1. Archive

Boards tries to act without vote

Question: A few owners in our homeowner association have tried aggressively to get our swimming pool heated. The proposal was defeated at a members' meeting. But now a few owners have gained control of the board and have taken the position that they have the power to install a $20,000 heating system without a membership vote. The association's attorney and the manager have told the board this is illegal. But these homeowners claim that another attorney told them that the membership need not be consulted, even though the documents clearly indicate that members must vote on capital improvements. Can you advise us?

Answer: Search your bylaws to determine whether you have the right to petition a recall vote of the directors. If not, your best action is to seek legal action, such as an injunction or other legal proceedings. Seek out a good attorney to guide you at this point.

Adult community status is jeopardized by developer

Question: We live in an adult community. Our deed restrictions prohibit children younger than 18 years of age. Even so, we have several families with very young children. We are not registered with the state as an adult community. Our association is controlled by the developer, who does not wish to enforce the deed restrictions.

Answer: Unless the developer begins to comply with the documents and the federal and state requirements, you will lose your status as an adult community. Notify the developer of the problem and demand that he begin to enforce the rules, register with the state and conduct the every-other-year census. If he doesn't comply, engage an attorney to press your cause. This is also a good time to seek an attorney's help in preparing for a proper turnover of the association from the developer to the homeowners.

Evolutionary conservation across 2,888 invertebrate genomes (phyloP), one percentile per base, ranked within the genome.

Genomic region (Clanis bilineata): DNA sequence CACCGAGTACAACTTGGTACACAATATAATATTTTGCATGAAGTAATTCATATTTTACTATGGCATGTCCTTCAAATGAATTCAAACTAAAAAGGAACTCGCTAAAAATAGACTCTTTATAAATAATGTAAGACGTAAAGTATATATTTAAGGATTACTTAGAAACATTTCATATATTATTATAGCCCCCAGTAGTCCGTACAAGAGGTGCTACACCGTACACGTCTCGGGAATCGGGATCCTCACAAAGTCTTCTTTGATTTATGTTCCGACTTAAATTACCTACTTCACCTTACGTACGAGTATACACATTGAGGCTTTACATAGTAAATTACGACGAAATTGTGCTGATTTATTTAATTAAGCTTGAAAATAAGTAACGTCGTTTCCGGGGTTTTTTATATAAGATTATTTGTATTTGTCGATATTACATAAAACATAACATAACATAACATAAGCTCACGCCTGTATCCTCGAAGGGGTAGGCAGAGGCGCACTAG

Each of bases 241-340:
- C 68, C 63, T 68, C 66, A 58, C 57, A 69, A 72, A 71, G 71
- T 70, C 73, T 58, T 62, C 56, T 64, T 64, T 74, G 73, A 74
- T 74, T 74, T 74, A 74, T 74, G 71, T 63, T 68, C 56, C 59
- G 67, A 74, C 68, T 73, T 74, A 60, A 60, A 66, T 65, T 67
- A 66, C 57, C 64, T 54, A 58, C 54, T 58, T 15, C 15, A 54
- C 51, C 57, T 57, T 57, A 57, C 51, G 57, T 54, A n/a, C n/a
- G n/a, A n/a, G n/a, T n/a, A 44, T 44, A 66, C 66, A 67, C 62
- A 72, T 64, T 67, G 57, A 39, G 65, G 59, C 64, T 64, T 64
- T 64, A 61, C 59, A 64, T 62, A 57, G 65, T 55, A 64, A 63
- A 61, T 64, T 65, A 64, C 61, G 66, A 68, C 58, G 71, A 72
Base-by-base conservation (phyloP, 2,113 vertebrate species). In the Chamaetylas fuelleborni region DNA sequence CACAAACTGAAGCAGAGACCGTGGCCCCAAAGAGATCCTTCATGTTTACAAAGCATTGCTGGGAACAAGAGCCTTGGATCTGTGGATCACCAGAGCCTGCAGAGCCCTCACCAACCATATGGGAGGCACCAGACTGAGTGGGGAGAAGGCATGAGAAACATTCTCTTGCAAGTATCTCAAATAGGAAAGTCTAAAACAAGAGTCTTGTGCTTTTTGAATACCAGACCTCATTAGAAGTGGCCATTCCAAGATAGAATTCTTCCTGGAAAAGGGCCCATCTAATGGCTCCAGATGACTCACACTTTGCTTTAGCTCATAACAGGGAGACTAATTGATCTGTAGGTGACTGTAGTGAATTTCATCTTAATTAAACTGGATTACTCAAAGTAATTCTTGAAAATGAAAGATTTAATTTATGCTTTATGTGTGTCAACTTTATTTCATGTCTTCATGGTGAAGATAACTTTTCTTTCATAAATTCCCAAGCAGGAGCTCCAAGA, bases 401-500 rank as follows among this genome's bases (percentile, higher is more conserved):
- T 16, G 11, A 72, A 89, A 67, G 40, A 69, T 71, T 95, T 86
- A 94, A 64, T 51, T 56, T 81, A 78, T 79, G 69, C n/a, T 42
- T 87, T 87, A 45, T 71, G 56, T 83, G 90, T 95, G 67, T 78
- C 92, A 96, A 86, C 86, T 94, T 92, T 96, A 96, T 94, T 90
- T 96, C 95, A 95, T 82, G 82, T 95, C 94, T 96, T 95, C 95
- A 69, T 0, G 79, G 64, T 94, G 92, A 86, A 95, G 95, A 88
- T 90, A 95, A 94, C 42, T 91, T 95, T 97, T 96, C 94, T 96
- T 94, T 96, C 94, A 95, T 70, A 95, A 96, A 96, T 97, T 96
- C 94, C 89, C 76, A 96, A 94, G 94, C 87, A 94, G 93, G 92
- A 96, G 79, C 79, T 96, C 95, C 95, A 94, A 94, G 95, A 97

Professional advisers can make board more effective

Question: Does the board of directors have the authority to hire a management company without the approval of the owners?

Answer: Yes. You elected your directors to operate and manage the affairs of the association. You elected them to represent you. They have the duty to determine the procedures required to operate the association. That gives them the right to engage professionals to assist. Management, accountants and attorneys are part of the professional team.

Some owners worry that their fees will rise to pay for professional services. Why would you expect a fellow owner to serve as a director and shoulder the fiduciary duties, the responsibilities and the workload of operating the association _ with no professional guidance? None of us are experts at everything, which is why we need professional help. Professional management and services can ease the workload and help the board operate the association more effectively, and, often, more efficiently. A lawyer or an accountant who is intimately familiar with condo or homeowner association law can save you from serious mistakes and even illegal actions, and may actually save you money. Your next step is to volunteer and to get yourself elected to a seat on the board.

Write to Richard White, c/o Community Living, St. Petersburg Times, P.O. Box 1121, St. Petersburg, FL 33731. Sorry, he can't take phone calls or provide personal replies by mail, but you can e-mail him at Please include your name and city. Questions should concern association operations; legal opinions cannot be offered. For specific legal advice, contact an association attorney.

Readers may call the state Division of Condominiums Bureau of Customer Service at toll-free 1-800-226-9101 with questions or requests for materials. Access the Bureau of Condominiums Web site at; or write to Bureau of Customer Service, 1940 N Monroe St., Northwood Centre, Tallahassee, FL 32399-1032.

Please note that this office provides no information about homeowners' associations. The state has no bureau or department covering those associations.